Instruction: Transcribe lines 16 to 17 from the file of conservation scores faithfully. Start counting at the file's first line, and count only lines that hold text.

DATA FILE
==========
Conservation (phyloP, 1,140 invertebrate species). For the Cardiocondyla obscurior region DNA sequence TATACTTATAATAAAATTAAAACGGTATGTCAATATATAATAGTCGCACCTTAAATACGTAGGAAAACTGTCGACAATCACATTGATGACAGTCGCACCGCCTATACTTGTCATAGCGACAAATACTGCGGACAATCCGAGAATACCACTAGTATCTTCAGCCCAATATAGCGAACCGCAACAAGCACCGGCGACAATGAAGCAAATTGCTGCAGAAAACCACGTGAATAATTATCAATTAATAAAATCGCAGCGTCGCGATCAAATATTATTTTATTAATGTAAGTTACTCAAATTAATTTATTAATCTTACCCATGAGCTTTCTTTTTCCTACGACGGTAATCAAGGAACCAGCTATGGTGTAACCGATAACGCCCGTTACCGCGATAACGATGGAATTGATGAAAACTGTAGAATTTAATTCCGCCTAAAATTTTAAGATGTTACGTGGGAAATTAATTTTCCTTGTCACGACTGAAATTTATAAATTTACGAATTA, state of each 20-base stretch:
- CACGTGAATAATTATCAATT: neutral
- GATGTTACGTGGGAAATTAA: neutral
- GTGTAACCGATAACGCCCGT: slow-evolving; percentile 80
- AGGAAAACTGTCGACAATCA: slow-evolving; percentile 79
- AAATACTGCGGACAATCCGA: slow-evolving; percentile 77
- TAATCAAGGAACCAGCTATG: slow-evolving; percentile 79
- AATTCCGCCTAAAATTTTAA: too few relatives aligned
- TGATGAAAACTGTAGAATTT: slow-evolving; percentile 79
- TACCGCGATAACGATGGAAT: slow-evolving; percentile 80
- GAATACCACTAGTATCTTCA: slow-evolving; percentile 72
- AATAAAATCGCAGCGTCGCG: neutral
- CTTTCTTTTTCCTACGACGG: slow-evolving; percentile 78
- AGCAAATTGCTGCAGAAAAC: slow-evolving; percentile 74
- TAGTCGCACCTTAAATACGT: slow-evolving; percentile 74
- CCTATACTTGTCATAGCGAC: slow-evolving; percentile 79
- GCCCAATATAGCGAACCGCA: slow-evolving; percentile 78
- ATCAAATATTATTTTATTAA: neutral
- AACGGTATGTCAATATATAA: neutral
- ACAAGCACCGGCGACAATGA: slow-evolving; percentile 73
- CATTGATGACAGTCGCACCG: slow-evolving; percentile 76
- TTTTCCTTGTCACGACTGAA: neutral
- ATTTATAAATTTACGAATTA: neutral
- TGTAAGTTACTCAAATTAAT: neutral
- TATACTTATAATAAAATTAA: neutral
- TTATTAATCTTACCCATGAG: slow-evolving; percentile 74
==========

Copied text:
- CCTATACTTGTCATAGCGAC: slow-evolving; percentile 79
- GCCCAATATAGCGAACCGCA: slow-evolving; percentile 78